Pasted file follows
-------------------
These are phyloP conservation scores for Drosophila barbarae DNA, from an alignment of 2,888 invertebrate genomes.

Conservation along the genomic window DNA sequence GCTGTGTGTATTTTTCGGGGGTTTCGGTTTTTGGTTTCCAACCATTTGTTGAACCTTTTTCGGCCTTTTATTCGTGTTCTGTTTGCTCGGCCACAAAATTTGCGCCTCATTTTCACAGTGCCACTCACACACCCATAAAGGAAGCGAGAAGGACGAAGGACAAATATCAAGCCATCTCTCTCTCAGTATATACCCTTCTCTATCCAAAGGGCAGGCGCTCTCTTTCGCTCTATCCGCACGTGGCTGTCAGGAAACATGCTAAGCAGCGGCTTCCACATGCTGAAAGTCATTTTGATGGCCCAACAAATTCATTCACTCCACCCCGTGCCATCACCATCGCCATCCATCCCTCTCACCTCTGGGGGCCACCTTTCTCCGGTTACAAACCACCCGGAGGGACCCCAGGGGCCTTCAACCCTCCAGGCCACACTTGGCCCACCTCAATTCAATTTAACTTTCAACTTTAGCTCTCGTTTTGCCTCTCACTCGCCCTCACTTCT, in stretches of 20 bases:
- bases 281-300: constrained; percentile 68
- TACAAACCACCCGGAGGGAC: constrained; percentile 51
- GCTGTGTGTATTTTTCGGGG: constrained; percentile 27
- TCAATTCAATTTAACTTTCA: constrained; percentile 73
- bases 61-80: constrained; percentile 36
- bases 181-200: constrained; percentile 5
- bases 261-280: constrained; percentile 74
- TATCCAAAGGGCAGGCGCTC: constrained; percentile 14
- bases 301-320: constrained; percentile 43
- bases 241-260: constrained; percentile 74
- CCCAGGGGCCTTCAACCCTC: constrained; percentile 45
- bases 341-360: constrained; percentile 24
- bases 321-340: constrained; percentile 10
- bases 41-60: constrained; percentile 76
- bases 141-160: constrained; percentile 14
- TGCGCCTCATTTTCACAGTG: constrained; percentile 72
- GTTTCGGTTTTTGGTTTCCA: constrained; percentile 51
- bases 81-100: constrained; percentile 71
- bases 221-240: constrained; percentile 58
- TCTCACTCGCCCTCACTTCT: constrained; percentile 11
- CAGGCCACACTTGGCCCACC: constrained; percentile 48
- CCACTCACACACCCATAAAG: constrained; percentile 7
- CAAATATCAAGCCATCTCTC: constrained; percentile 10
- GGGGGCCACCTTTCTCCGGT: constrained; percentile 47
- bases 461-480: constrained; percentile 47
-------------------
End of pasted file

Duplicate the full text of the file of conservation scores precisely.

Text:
These are phyloP conservation scores for Drosophila barbarae DNA, from an alignment of 2,888 invertebrate genomes.

Conservation along the genomic window DNA sequence GCTGTGTGTATTTTTCGGGGGTTTCGGTTTTTGGTTTCCAACCATTTGTTGAACCTTTTTCGGCCTTTTATTCGTGTTCTGTTTGCTCGGCCACAAAATTTGCGCCTCATTTTCACAGTGCCACTCACACACCCATAAAGGAAGCGAGAAGGACGAAGGACAAATATCAAGCCATCTCTCTCTCAGTATATACCCTTCTCTATCCAAAGGGCAGGCGCTCTCTTTCGCTCTATCCGCACGTGGCTGTCAGGAAACATGCTAAGCAGCGGCTTCCACATGCTGAAAGTCATTTTGATGGCCCAACAAATTCATTCACTCCACCCCGTGCCATCACCATCGCCATCCATCCCTCTCACCTCTGGGGGCCACCTTTCTCCGGTTACAAACCACCCGGAGGGACCCCAGGGGCCTTCAACCCTCCAGGCCACACTTGGCCCACCTCAATTCAATTTAACTTTCAACTTTAGCTCTCGTTTTGCCTCTCACTCGCCCTCACTTCT, in stretches of 20 bases:
- bases 281-300: constrained; percentile 68
- TACAAACCACCCGGAGGGAC: constrained; percentile 51
- GCTGTGTGTATTTTTCGGGG: constrained; percentile 27
- TCAATTCAATTTAACTTTCA: constrained; percentile 73
- bases 61-80: constrained; percentile 36
- bases 181-200: constrained; percentile 5
- bases 261-280: constrained; percentile 74
- TATCCAAAGGGCAGGCGCTC: constrained; percentile 14
- bases 301-320: constrained; percentile 43
- bases 241-260: constrained; percentile 74
- CCCAGGGGCCTTCAACCCTC: constrained; percentile 45
- bases 341-360: constrained; percentile 24
- bases 321-340: constrained; percentile 10
- bases 41-60: constrained; percentile 76
- bases 141-160: constrained; percentile 14
- TGCGCCTCATTTTCACAGTG: constrained; percentile 72
- GTTTCGGTTTTTGGTTTCCA: constrained; percentile 51
- bases 81-100: constrained; percentile 71
- bases 221-240: constrained; percentile 58
- TCTCACTCGCCCTCACTTCT: constrained; percentile 11
- CAGGCCACACTTGGCCCACC: constrained; percentile 48
- CCACTCACACACCCATAAAG: constrained; percentile 7
- CAAATATCAAGCCATCTCTC: constrained; percentile 10
- GGGGGCCACCTTTCTCCGGT: constrained; percentile 47
- bases 461-480: constrained; percentile 47